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Understanding Black Lives Matter


I think white folk are getting tired of the Black Lives Matter movement given many of their responses:

• White lives matter
• Police lives matter
• All lives matter

Of course .those other lives are as important but to counter Black Lives Matter with that retort is dismissive, diminishes the importance of this new movement, and denies a part of American history that has seeped into today’s world.

• White lives have always mattered in America.
• Police lives have always mattered in America.
• Black lives have always mattered less in America.

The Civil Rights Movement of the 1960s did much to improve the American mindset regarding the value of Black lives: voting rights, educational equality, equal employment opportunities and housing discrimination were addressed. And most noteworthy, the brutal practice of lynching ceased. Mainstream America was lulled into the belief that all is now well for Black folk. Today the focus has shifted to the longstanding, unaddressed, discriminatory behavior of the police.

Black Lives Matter calls for the end of lawlessness by law enforcement.

Police lives have always mattered. We have laws that are enforced when a police officer is mistreated by the criminal element. But the Black Lives Matter movement is highlighting a truth that has long been covered up: law enforcement officers have not only failed to protect the rights and lives of Black Americans, but they have perpetrated brutal crimes against them under the guise of self-defense, and covered their actions with outright lies. The Blue code of silence is only now coming to light with the advent of the
body cam, smart phone videos, and greater press coverage of outlaw lawmen.

Parents of Black boys have an underlying anxiety whenever their sons leave the house. They instruct their boys in self-protective behavior if detained by the police for whatever reason, just or unjust. Don’t argue. Keep both hands in plain sight. Say Sir. Most importantly, don’t run.

Only last week in the nation’s capital, Jason Goolsby. a young Black student, following the rules of his mama’s upbringing, held open the door at an ATM, allowing a White woman pushing a stroller to precede him. And how was he rewarded for his chivalry? She called the cops, who took him down forcibly. And what was the complaint? Robbery fear.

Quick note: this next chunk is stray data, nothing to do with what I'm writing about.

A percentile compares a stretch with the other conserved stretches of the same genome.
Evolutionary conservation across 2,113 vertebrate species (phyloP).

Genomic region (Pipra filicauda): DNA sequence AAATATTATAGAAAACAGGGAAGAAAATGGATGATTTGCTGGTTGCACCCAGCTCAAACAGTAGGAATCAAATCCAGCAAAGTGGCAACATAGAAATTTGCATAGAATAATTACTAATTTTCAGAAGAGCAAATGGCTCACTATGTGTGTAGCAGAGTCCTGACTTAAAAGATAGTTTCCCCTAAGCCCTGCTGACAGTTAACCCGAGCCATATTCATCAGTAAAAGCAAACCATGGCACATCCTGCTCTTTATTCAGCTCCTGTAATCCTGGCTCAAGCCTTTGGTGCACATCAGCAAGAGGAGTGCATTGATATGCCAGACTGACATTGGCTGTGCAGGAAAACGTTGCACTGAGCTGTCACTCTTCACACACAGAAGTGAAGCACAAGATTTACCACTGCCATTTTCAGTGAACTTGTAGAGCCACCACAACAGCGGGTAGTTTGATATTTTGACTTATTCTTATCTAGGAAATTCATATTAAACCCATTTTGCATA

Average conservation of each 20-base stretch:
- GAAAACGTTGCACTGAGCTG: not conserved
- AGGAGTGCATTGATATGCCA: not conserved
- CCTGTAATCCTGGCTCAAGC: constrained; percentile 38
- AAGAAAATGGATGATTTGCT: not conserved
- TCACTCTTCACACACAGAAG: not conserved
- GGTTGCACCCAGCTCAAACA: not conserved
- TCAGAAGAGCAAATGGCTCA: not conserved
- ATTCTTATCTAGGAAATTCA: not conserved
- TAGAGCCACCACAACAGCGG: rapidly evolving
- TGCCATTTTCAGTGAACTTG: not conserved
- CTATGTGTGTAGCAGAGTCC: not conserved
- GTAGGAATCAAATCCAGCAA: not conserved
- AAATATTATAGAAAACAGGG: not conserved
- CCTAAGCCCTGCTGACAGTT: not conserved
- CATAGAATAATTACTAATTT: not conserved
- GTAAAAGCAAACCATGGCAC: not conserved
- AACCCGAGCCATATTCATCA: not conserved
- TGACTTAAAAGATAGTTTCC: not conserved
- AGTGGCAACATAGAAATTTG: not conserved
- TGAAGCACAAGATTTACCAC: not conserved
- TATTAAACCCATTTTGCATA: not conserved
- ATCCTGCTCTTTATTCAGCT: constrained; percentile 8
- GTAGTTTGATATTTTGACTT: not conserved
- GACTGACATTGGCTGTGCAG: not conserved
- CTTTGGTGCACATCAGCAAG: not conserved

I have observed a great deal of history in my lifetime and I continue to affirm that we are steadily moving toward a more inclusive and just society. Nevertheless, there still exist hidden and unpleasant truths which, like a festering sore, must rise to the surface, be addressed, and corrected. In these instances, Black Lives Matter serves as a voice for change.

Amy Bryant



Amy Bryant

Author of You CAN Go Home Again


  1. Amy I agree with you bigotry and racism is very much alive. Black people are treated less then by law enforcement. Most have not committed any crimes So hard to believe that someone would say that an unarmed young minor (Trayvon Martin) deserved death. Your article did not throw out the baby with the bath water. Praying for equality on a higher level.

  2. I so appreciate the courage of people who fully identify themselves while participating in this important conversation that Amy has initiated.
    A great way to update ourselves: the November/December 2015 issue of Scientific American Mind,
    pages 45 to 51, has this article, “When Cops Lose Control.” There’s a preview at the website http://www.scientificamerican.com/article/why-cops-lose-control/ and an inexpensive way to order the issue for online reading. The article presents documented work by sociologists and organizations concerned with police training and the implicit biases that affect us humans.

  3. Tawana Brawley? Seriously? Why don’t you go ahead and bring up Jennifer Flowers , or under-desk White House activities while you’re at it Mr. Mike? Or maybe you can go on and on about Jane Fonda. News Flash, this is the Twenty-first Century and people of color are still marginalized in this country. Travon was murdered by a fine, upstanding, white man who has since been arrested for guns and domestic violence. I can’t believe you would find this insightful and non-aggressive piece so offensive. Ignorant Radicals? Look in the mirror. Have you put that Donald Trump sticker on your bumper yet?

    • Thanks, Deborah. I’m glad that you found the piece “insightful and non-aggressive,” as that was my intent.

    • Deborah, Yes seriously. Tawana Brawley was all Al Sharpton’s making, not bad cops. Maybe you would prefer OWS as an example of false narratives sponsored by G. Soros and Unions. Fostered by none other than the past DOJ head and his boss the same as Michael Brown’s death, a false narrative. No charges filed? Yes this is the 21st century and we should be making progress rather than repeating past mistakes. So, you were proud of Jane Fonda? The only marginalizing of blacks I see is from the left with free stuff and no job recovery. The least you folks could do is use an example that holds water, which is the video of a cop shooting a fleeing after being tasered black man in the back in South Carolina, which I found alarming to watch. I believe the cop was fired and charged. I agree that black man’s life matered. I’m sure he felt cornered. Where is the outrage for all the innocent black people that die every week in Chicago, Baltimore, Detroit, LA and almost every other large city controlled by black political activists? Do you think the 3 black cops that arrested Freddy Gray were negligent or bad cops or only the 3 non black cops? All taking place in a city run by a Democrat mayor and activist district attorney wannabe. There will always be flash points. Some just and from what we’ve seen lately many unjust and false narratives. It’s too bad you’re unable to tell or see the difference. As for Trump stickers. It all depends on if he gets the nomination. I’m sure as the devil not voting for Killary or any other Progressive control freak.